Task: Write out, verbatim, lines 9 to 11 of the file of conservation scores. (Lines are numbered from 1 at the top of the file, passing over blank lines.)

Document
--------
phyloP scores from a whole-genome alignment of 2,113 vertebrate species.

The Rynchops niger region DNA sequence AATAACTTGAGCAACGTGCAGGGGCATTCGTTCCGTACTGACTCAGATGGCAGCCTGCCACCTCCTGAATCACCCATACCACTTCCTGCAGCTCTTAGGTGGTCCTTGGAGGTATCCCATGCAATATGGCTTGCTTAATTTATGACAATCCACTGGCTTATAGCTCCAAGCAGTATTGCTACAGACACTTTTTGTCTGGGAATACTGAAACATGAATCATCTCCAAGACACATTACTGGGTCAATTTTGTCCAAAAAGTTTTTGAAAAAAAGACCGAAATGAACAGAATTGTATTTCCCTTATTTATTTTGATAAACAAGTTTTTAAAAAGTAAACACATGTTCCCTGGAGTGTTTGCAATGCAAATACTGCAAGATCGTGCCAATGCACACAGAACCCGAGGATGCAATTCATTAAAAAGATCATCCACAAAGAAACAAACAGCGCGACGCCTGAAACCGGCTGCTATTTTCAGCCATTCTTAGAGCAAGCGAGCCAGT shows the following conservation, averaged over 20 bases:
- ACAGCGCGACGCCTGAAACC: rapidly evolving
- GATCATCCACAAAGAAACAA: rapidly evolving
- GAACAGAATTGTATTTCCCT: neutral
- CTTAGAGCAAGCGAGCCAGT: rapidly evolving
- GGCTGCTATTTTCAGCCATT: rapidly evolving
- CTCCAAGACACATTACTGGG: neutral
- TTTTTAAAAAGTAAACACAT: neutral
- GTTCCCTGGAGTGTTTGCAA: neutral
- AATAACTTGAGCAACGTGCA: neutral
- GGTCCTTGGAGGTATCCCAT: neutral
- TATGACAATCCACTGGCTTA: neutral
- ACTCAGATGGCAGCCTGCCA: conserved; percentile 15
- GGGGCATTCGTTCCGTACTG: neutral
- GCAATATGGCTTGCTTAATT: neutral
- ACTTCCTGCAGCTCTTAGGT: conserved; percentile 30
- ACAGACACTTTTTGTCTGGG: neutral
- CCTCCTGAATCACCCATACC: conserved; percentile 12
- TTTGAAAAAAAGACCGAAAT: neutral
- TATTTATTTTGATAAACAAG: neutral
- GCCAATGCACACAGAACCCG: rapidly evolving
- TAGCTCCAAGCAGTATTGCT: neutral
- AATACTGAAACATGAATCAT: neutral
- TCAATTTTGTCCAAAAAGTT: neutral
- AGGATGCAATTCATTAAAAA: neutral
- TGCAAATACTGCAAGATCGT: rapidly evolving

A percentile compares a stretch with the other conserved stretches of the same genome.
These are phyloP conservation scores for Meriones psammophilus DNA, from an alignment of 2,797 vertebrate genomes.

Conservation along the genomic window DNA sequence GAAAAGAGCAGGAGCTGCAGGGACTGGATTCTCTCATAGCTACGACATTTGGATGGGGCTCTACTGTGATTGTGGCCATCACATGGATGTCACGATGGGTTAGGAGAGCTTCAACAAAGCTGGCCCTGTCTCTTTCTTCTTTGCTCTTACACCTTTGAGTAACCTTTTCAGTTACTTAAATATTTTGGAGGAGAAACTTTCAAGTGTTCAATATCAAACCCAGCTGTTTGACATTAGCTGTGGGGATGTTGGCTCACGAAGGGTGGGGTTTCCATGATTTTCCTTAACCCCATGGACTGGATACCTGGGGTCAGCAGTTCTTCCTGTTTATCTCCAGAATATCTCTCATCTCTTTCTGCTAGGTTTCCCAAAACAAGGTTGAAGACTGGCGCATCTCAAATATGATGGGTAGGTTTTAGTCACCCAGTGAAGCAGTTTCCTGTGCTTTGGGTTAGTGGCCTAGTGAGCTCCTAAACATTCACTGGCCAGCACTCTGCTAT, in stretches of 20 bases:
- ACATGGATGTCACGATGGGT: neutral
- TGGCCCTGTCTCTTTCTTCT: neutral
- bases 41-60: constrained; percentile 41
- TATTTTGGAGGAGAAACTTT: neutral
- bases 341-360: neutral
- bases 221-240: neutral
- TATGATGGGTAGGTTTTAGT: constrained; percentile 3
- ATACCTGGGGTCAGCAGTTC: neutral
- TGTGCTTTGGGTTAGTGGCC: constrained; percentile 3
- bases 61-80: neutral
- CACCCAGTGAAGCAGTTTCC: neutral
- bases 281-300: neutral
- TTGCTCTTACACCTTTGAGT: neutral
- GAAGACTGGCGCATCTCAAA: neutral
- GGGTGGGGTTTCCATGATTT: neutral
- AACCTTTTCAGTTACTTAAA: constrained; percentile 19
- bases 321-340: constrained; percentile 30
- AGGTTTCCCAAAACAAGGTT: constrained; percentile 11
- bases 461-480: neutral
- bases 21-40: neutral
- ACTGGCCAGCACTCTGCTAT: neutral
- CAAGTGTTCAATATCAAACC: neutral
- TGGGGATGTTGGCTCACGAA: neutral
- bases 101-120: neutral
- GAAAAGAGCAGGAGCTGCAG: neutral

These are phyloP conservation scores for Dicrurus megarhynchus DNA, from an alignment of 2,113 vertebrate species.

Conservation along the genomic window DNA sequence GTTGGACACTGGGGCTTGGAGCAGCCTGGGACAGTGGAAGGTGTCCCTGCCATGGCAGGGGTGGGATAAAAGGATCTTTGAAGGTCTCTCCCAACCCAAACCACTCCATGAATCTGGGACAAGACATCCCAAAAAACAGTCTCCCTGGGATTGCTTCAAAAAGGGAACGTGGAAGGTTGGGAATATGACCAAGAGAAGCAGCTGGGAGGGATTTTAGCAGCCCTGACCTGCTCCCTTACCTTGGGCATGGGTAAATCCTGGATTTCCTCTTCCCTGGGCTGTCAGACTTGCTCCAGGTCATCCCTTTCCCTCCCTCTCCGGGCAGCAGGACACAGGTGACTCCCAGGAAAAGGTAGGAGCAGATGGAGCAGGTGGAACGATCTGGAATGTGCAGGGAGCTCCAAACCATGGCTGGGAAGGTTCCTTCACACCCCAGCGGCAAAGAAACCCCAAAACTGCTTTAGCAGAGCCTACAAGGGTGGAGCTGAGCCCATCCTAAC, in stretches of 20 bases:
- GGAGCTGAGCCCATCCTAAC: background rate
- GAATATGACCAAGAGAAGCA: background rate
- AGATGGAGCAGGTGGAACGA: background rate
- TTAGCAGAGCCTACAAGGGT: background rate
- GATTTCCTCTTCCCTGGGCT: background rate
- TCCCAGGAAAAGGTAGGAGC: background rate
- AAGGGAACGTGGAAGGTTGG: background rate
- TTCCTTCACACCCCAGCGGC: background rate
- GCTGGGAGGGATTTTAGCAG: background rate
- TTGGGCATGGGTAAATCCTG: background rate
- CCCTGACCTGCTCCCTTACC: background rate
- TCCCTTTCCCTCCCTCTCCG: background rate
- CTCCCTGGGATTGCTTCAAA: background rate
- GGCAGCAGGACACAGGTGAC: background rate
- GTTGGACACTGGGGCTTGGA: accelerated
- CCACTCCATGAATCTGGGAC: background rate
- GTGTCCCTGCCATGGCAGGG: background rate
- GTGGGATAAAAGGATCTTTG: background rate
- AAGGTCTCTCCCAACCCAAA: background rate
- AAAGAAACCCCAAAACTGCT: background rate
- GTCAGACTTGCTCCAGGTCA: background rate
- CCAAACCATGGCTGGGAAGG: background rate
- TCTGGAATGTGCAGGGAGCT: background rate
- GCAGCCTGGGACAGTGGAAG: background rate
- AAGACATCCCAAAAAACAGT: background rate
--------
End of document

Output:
- TTTTTAAAAAGTAAACACAT: neutral
- GTTCCCTGGAGTGTTTGCAA: neutral
- AATAACTTGAGCAACGTGCA: neutral